Indian Summer in Bratislava

in 15th International Film Festival Bratislava

by Pierre-Yves Roger

The fifteenth edition of the Bratislava international Film Festival was placed under the sign of Indian summer, both in the real world – the month of November was unusually hot in the Slovak capital – and on screen, where Yozgat Blues, one of the main competition films, featured several times Joe Dassin’s hit Indian Summer, sang by an old singer. Like the majority of the eight movies, comprising the first and second feature film competition, Yozgat Blues (by Mahmut Fazil Coskun, Turkey) is not very optimistic. Yet it shows in a very realistic way the relationship between an old singer, a young woman singing backup vocals for him, and a shy barber working for them.

The winner of the main competition is Class Enemy (Razredni sovražnik), which has already been nominated as the Slovenian candidate for the American Academy Awards. Class Enemy (by Rok Bicek, Slovenia) is a story of rebellion. In a high school, a girl commits suicide. Her classmates blame her death on a very strict teacher. “It is based on a true story,” said filmmaker Rok Bicek after the screening. He was himself a student at the school when the tragic event happened. Class Enemy reminds of The Class (Entre les murs by Laurent Cantet, France), which also evokes a conflict between a teacher and his class, and went to win the Golden Palm in Cannes in 2008.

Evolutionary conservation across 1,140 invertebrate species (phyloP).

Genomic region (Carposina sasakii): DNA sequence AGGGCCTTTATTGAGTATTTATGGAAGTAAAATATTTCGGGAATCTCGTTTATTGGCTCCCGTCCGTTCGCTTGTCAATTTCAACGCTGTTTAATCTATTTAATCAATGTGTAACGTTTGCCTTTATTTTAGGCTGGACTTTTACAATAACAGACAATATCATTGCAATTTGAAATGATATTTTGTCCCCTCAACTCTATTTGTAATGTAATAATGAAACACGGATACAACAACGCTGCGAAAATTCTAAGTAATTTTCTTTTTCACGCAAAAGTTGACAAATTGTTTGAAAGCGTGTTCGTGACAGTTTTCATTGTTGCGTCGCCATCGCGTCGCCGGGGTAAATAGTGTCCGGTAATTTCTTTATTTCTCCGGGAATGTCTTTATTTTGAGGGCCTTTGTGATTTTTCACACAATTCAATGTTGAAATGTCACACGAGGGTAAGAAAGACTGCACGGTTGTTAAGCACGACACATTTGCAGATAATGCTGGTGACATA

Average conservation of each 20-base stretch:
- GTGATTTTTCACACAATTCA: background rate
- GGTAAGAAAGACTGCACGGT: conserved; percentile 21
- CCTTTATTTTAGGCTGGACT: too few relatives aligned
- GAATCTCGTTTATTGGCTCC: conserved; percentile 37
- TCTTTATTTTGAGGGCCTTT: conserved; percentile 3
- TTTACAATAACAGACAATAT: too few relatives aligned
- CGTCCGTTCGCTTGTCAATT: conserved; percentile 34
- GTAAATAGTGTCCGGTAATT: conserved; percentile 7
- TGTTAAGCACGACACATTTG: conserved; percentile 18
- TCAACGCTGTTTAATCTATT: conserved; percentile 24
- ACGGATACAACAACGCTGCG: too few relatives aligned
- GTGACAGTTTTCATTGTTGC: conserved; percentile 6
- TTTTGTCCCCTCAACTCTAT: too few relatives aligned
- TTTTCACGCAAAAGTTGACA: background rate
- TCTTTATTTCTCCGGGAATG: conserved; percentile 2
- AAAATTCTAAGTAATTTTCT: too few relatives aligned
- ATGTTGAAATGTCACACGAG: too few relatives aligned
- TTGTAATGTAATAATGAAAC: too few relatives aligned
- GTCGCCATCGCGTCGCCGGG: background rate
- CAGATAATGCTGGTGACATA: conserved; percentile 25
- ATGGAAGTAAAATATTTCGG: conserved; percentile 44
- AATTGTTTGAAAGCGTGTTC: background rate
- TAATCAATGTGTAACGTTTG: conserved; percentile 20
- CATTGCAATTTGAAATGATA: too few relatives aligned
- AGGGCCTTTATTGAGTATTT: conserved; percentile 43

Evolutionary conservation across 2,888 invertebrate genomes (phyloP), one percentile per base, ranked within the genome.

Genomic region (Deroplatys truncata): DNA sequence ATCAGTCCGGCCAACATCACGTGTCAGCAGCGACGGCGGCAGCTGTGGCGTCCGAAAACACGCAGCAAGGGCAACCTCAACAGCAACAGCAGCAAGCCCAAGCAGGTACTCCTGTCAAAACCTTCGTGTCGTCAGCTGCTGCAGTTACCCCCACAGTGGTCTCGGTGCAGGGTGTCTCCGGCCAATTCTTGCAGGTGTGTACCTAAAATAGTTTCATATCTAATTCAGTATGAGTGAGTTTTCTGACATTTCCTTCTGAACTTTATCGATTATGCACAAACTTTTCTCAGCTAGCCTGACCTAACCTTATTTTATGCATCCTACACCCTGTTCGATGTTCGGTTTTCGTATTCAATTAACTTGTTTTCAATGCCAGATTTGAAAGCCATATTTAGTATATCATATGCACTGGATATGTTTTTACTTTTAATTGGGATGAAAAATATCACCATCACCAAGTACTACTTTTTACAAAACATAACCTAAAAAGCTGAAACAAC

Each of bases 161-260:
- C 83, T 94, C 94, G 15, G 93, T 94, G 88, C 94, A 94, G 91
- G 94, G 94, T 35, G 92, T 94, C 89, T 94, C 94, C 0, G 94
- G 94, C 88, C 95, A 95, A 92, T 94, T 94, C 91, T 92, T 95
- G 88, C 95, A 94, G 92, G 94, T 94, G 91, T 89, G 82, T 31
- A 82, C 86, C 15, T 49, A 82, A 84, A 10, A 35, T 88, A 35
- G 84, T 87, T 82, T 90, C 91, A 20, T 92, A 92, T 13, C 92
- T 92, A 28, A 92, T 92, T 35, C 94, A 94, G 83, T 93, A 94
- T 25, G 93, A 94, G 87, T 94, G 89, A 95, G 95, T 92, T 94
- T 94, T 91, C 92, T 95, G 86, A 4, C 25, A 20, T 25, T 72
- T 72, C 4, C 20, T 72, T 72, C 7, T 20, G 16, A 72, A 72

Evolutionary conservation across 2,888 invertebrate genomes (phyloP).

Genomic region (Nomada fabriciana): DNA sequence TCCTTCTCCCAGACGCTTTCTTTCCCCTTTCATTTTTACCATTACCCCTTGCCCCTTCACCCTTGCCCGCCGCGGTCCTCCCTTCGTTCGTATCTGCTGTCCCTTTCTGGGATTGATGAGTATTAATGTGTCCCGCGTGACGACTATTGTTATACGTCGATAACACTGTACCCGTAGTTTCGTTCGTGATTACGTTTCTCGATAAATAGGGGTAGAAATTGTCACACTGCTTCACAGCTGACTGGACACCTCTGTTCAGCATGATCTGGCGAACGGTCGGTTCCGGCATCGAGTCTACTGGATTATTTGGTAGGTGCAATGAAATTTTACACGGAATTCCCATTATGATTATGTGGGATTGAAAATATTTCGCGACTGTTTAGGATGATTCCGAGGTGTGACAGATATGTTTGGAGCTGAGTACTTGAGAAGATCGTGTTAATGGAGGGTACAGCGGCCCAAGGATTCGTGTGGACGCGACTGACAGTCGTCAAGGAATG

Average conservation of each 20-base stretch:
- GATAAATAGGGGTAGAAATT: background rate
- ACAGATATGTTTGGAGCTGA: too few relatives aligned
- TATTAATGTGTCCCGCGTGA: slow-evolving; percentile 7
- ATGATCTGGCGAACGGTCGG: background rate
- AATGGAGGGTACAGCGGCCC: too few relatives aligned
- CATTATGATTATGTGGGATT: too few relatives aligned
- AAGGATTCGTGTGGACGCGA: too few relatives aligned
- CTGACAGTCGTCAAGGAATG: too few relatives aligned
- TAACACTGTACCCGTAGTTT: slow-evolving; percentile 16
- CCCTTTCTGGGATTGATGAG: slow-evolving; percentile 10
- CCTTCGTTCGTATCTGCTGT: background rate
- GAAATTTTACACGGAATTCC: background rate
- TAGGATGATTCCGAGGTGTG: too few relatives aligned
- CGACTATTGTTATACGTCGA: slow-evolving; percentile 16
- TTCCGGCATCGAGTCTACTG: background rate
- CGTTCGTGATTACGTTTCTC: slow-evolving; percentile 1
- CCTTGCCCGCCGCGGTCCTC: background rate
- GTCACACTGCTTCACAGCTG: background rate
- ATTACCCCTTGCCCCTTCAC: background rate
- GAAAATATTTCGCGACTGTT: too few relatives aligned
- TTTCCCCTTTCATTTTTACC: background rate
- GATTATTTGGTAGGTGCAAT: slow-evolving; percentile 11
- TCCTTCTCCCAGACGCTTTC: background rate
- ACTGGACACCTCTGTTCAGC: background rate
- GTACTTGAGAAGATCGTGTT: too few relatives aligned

Class Enemy won the Grand Prix for the best film, the FIPRESCI jury award, while Igor Samobor, who plays the strict teacher, got the Best Actor award. Anna Odell received the Best Actress award for her performance in The Reunion (Återträffen) – a story about a get-together  of former classmates – which she also directed. The reunion, supposed to be a happy event, turns sour after one woman explains how much she suffered from the maliciousness of some of her classmates. The Best Director prize was awarded ex-aequo to Yuriy Bykov for his film The Major (Mayor), and to Bobo Jelsic, for the film A Stranger (Obrana i zastita). The Major, a violent thriller, shows the corruption within a local police unit in Russia. A Stranger evokes, in a creative style, the divisions between Muslims and Christians in the Herzegovinian city of Mostar. Love Me (Sev beni), by Maryna Gorbach (Ukraine) and Mehmet Bahadir Er (Turkey), Two Mothers (Zwei Mütter) by Anne Zohra Berrached (Germany), and Zoran, My Nephew the Idiot (Zoran, il mio nipote scemo), albeit not among the winners, present captivating contemporary narratives. Love Me is a strange love story between a Turkish man and an Ukrainian woman. Two Mothers shows, in a very realistic way, the difficulties of two lesbians who decide to have a child together. Zoran, My Nephew, being the only somewhat optimistic and funny movie of the competition, tells the story of a maverick, who all of a sudden finds himself in charge of his very shy nephew.

Edited by Christina Stojanova